My Breast Milk Aftr Giving Birth Clip2 TOM - study on breast cancer and birth control pills


study on breast cancer and birth control pills - My Breast Milk Aftr Giving Birth Clip2 TOM

Sep 10,  · A review of 54 studies in found that women have a slightly higher risk of breast cancer while they’re taking birth control pills that contain both estrogen and progestin and during the 10 years after they stop taking the pills. Progestin-only pills also increased risk, but not as much. Naturally occurring estrogen and progesterone stimulate the development and growth of some cancers (e.g., cancers that express receptors for these hormones, such as breast cancer). Because birth control pills contain synthetic versions of these female hormones, they could potentially also increase cancer risk.

Oct 13,  · Hormonal birth control — whether it comes as pills, injections, a ring, an intrauterine device (IUD), or an implant — may raise your risk of breast cancer, according to a study published Dec. 7, , in The New England Journal of Medicine. Dec 07,  · Birth Control Pills Still Linked to Breast Cancer, Study Finds An ultrasound image of an implanted intrauterine contraceptive device. A study found that women who rely on birth control pills .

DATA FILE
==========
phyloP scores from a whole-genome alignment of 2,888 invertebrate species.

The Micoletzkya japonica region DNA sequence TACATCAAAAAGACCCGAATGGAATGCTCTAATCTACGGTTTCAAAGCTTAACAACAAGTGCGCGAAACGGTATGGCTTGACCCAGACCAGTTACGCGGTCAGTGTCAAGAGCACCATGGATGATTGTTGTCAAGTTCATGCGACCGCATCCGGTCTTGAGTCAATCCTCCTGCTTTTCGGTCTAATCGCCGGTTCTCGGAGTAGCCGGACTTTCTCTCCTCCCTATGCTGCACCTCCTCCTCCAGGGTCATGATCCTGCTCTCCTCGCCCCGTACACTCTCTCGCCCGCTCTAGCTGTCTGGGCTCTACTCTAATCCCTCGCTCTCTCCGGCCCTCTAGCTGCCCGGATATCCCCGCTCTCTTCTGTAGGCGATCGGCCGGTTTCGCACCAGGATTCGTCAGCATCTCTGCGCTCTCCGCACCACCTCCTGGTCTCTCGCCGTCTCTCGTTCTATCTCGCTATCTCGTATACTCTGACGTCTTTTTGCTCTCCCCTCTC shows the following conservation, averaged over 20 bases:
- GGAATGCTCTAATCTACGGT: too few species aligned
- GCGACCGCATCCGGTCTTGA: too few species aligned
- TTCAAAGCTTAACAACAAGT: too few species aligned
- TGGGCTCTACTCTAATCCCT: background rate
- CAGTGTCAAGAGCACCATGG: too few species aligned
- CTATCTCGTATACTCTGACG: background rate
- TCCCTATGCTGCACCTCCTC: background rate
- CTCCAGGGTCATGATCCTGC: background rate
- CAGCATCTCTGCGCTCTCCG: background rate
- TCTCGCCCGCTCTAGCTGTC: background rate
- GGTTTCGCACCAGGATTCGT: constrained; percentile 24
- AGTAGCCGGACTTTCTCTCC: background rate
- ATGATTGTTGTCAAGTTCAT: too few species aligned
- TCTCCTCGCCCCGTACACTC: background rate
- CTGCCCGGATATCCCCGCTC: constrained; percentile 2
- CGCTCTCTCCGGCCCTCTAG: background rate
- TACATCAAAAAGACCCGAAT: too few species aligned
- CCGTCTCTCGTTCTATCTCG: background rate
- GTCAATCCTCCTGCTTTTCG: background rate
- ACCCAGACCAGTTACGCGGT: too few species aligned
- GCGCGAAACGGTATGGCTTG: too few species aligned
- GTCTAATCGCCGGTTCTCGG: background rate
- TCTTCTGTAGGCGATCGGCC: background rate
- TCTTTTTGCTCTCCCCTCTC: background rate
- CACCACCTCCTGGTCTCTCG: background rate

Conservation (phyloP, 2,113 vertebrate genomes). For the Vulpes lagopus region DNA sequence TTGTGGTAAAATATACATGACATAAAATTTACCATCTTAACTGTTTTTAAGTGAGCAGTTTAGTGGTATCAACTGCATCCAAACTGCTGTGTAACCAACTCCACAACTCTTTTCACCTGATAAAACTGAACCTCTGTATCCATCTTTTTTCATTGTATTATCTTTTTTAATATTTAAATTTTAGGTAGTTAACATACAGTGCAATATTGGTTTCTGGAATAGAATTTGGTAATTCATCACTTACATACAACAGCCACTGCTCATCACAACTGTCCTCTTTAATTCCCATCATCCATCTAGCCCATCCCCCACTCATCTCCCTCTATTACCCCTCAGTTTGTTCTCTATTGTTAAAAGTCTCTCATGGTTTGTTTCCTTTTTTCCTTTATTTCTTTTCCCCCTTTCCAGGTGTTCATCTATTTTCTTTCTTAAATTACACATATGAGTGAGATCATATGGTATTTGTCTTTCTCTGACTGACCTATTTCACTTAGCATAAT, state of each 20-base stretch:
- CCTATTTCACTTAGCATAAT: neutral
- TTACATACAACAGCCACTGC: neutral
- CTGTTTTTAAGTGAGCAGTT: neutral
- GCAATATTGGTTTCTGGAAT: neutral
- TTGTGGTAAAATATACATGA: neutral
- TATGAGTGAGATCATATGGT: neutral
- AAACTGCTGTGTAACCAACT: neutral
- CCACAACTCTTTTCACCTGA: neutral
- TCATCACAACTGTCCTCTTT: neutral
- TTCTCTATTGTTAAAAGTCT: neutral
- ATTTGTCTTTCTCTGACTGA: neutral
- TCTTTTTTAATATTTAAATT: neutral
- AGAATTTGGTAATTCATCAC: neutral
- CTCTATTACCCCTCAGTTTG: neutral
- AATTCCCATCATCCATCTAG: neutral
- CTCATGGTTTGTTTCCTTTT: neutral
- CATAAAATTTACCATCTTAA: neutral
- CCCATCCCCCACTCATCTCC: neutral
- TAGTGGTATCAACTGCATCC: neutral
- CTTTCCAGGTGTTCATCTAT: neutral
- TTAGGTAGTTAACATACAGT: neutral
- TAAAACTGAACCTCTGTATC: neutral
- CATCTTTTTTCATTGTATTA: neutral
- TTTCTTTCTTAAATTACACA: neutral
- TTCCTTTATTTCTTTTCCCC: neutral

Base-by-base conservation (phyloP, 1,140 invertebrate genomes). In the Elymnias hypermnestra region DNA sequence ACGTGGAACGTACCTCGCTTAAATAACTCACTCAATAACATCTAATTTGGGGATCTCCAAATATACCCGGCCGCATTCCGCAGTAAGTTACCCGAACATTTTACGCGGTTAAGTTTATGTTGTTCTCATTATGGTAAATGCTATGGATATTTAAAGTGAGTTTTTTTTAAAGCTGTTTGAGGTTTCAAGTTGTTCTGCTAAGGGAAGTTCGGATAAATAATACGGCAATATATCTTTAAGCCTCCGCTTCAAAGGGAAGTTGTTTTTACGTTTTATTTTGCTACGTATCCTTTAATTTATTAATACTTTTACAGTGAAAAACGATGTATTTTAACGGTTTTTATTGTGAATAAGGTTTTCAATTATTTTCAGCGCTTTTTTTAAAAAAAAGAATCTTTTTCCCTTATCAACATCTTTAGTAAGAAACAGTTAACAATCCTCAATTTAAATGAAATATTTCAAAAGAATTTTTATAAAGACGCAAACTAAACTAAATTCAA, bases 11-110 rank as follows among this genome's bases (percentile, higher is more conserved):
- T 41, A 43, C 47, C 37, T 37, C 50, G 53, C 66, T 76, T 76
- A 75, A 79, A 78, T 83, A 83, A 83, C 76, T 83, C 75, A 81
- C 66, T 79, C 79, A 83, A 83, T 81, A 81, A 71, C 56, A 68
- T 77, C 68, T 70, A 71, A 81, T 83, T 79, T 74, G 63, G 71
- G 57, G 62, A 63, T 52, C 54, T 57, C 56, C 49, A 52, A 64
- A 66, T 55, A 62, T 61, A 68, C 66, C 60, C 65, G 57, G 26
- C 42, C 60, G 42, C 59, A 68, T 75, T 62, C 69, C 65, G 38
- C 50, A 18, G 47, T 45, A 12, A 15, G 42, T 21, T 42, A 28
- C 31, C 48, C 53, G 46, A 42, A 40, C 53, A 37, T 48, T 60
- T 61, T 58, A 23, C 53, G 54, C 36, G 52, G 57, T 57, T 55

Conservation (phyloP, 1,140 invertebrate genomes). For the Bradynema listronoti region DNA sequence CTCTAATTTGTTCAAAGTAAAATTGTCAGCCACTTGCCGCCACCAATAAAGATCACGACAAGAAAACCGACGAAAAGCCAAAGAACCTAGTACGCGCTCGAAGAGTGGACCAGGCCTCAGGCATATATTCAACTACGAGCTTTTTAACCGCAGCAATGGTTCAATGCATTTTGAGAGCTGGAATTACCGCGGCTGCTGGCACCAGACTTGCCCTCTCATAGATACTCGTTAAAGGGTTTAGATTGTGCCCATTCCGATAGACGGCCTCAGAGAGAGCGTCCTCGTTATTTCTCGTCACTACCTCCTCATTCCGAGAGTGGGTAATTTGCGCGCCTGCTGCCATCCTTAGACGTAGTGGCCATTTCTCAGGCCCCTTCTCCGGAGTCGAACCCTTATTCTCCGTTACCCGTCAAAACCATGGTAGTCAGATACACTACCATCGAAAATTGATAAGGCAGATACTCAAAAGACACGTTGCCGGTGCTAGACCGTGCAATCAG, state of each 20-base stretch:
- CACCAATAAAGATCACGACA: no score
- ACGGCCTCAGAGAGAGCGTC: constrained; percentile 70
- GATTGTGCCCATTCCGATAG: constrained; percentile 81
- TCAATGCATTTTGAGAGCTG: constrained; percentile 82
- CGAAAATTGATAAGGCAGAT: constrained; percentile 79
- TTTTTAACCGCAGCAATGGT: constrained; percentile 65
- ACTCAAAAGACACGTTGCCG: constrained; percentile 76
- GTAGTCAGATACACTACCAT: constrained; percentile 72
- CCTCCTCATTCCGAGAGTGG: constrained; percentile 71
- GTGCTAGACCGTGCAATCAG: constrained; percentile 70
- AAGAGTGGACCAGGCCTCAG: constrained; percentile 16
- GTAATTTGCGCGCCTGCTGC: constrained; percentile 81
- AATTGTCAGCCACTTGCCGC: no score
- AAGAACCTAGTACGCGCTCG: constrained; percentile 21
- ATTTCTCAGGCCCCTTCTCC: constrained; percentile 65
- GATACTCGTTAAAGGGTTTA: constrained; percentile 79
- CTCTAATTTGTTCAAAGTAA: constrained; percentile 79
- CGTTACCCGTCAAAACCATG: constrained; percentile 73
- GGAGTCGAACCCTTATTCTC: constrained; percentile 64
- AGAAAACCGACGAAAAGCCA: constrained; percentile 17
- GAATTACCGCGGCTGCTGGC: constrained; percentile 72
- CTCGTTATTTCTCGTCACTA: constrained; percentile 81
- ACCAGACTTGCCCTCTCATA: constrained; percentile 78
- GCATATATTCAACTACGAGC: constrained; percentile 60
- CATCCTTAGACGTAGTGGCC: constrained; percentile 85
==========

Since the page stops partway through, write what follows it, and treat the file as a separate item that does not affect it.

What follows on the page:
Studies show while women are taking birth control pills (and shortly after), their breast cancer risk is percent higher than women who have never used the pill [ 35, ]. However, this extra risk is quite small because the risk of breast cancer for most young women is low [ 35, ]. Early birth control pills contained much higher levels of hormones than today's low-dose pills and posed a higher risk. Scandinavian researchers have noted an increase in breast cancer in a group.

Dec 14,  · According to a Danish study, contraceptives that use hormones, including birth control pills and intrauterine devices (IUDs), slightly increase the risk of breast cancer. But the importance of the increase is unique to each woman and depends on many factors, including. Jan 13,  · Since breast cancer is a hormonally-driven disease, experts say that taking external hormones, like oral contraceptives, can potentially drive certain types of breast cancer to proliferate, divide, and grow. This may be one explanation for why some large studies have shown a link between birth control pills and an increased risk of breast cancer.